Just Write

Just Write Q&A

For our summer session, Eileen Whitener is once again teaching one of PWN’s generative writing classes, Just Write. Aimed at the shy or new writer (and with the help of guided writing prompts), this class offers a supportive environment to invite you into the storytelling mindset. We “sat down” with Eileen to talk about how to coax out the hidden writer …

Flash Fiction & Memoir

Flash Q&A

PWN instructor and PWN’s Debut Review podcast co-host Courtney Harler is once again teaching Flash Fiction & Memoir. We sat down with Courtney and asked her a few questions about this exciting genre.

Captivated by Music

Music. Some writers love to write to it, to have inspirational tunes playing while they pound their keyboards (computer keyboards, that is). Some writers cannot listen to music while they write, they love it so much it’s too distracting. Some writers get inspired by music, they admire the thoughtful poetic lyrics. And some writers create playlists for their books, songs that represent a scene from their novel or a feeling from their memoir. 

Connecting as Community

by Lisa Hartsgrove
I love working with Shore House. Not just because I get to teach writing the way I like to—with enthusiasm and support, not judgment—but also because of the strong, caring community we have built together.

Q&A about the Book Revision Lab program

Q&A with Book Revision Lab Developer Greg Phelan

Q: Before we jump into discussing Book Revision Lab, can you tell us a little bit about yourself and how you’ve come to be a part of Project Write Now. 
A: I live in Fair Haven, New Jersey, with my wife and two sons and dog, Luna. Jennifer Chauhan, Allison Tevald, and I founded Project Write Now to be the writing center we always wished we had growing up and as adults. Before we started PWN, I didn’t know anyone near me who was a writer. Now I have dozens of writer friends.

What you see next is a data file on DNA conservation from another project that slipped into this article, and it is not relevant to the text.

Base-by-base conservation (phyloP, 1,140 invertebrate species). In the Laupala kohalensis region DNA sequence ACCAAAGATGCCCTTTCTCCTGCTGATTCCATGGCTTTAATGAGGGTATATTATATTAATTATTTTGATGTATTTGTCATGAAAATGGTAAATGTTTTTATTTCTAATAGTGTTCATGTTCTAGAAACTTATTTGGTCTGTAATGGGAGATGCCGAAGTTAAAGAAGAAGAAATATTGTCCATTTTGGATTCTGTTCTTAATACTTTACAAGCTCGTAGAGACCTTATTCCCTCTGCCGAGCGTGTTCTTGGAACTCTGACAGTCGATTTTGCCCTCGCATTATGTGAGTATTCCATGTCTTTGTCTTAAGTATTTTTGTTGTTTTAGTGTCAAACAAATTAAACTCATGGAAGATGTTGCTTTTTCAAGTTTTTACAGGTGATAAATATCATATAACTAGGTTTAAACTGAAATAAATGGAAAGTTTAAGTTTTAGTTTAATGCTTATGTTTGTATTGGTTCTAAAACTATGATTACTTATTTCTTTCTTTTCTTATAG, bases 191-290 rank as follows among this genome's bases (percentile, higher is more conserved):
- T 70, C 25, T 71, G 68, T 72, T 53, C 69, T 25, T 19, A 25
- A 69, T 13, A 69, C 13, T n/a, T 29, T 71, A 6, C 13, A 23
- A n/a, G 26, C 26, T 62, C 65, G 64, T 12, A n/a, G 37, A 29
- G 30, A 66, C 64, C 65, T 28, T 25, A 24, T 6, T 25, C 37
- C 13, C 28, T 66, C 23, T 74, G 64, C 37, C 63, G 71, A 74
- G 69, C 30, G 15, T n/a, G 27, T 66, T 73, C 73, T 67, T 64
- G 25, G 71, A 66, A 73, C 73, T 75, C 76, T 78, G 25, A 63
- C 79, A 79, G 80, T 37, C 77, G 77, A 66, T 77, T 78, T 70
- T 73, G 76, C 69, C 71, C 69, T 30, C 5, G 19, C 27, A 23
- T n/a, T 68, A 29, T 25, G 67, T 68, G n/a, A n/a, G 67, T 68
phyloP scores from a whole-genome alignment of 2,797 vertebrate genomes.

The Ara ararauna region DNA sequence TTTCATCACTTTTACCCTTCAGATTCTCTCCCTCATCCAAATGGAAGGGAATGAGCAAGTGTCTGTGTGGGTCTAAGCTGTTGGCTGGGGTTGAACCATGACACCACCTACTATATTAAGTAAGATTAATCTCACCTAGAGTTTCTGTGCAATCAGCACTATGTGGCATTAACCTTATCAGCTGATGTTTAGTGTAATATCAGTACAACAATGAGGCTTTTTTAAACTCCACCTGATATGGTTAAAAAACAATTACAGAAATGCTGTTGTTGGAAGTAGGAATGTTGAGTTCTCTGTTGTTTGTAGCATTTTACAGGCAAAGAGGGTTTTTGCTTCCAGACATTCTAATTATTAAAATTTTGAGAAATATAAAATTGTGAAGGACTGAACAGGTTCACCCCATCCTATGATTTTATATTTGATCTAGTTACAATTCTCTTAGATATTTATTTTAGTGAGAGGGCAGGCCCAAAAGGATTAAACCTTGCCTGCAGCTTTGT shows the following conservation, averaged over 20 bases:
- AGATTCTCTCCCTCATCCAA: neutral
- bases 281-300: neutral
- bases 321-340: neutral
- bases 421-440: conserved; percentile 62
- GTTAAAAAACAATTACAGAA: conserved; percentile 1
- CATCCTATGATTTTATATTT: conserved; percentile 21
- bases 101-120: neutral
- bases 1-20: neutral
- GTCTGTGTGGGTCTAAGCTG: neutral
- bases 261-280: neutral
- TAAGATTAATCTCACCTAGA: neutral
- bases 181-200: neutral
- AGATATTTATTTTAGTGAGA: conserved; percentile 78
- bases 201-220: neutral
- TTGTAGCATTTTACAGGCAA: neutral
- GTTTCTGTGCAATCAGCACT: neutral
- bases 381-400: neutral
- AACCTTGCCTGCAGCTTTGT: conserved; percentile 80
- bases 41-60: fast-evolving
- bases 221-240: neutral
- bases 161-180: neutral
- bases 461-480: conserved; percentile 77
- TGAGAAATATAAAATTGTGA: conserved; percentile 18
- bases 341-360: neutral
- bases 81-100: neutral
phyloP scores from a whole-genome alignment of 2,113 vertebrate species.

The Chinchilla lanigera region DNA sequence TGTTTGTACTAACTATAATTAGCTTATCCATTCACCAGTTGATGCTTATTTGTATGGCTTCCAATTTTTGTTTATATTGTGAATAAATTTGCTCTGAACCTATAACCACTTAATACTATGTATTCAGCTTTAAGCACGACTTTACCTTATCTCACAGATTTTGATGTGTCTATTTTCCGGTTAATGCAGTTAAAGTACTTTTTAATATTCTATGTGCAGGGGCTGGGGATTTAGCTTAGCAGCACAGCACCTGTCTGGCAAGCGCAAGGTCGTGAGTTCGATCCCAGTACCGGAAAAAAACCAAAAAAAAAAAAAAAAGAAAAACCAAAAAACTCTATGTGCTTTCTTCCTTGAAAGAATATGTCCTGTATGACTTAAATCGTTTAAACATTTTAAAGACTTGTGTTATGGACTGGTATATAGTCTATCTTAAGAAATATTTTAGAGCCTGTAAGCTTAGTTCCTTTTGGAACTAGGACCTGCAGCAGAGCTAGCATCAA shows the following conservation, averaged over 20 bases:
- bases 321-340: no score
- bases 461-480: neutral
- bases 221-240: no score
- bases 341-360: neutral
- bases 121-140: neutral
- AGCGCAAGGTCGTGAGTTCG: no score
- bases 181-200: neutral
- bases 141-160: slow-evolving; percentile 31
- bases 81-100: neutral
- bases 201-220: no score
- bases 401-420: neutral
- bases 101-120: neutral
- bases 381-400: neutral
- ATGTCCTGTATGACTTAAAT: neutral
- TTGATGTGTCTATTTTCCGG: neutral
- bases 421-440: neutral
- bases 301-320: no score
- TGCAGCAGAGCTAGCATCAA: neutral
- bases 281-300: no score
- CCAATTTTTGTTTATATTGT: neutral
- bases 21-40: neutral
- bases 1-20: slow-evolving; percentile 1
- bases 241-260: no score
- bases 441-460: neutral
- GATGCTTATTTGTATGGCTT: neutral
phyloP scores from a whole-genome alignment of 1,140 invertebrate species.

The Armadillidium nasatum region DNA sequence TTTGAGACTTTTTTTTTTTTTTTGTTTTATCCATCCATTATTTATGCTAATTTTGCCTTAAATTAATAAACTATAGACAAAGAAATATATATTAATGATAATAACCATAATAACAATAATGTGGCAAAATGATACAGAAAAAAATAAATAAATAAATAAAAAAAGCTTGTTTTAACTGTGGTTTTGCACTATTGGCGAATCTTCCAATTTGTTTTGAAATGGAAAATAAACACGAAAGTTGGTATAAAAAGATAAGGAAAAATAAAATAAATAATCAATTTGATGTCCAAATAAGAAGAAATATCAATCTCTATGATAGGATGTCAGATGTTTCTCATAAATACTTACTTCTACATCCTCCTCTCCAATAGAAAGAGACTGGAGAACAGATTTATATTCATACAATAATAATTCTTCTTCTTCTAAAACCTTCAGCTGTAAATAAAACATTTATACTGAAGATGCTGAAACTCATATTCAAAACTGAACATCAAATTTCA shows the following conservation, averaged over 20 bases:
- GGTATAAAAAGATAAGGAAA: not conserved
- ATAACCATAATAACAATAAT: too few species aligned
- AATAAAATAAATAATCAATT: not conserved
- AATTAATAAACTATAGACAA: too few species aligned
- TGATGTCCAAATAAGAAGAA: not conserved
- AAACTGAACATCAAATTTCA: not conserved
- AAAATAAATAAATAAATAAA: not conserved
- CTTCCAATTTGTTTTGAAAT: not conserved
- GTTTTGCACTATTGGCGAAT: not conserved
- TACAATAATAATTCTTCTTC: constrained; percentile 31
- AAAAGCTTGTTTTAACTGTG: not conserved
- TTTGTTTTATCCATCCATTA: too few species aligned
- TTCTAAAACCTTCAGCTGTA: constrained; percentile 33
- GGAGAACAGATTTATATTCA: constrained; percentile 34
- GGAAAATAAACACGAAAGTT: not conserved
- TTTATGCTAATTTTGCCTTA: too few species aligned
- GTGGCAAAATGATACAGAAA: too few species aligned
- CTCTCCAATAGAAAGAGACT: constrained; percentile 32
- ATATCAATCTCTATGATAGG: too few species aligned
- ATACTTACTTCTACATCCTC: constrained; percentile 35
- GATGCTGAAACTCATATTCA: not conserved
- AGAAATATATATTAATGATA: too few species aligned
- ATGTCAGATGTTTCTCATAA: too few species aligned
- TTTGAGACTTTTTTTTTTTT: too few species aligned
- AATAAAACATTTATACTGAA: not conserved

Healing Through Writing

by Jennifer Chauhan
This past Mother’s Day was my fifteenth without my mom. She passed away after a short battle with metastatic lung cancer in 2007, leaving me not only without a mom but also without my best friend. I was 38 with small children (6, 4, and 2) and in a marriage that was beginning to unravel. At the time, I was convinced I couldn’t survive. Every day felt unsurmountable as I was swimming in grief—floating and then sinking, gasping for air. I was also dealing with heightened anxiety as I cared for my terminally ill father, who died shortly after my mom, and for the first time I experienced panic attacks that erupted at random—in a supermarket aisle, at a dinner out with girlfriends, in the shower.

Captivated by Natural Spaces

From Ralph Waldo Emerson to Barbara Kingsolver, writers have been known to use nature to connect with their creativity and spark their muse. In celebration of spring, we asked our team members to share with us their favorite out-of-door spaces either to write in or to rejuvenate their writing spirit. 

How Wild Nature Feeds My Writing

by Gay Norton Edelman
Last year, I didn’t make it to my Shangri La cabin for the October splendor. There were good reasons why it didn’t happen. But still, I felt bereft, missing mother nature’s extravagant color spread in upstate New York. Sure, there are leaves where I live in New Jersey. But not the expanse of rolling hills I grew up with.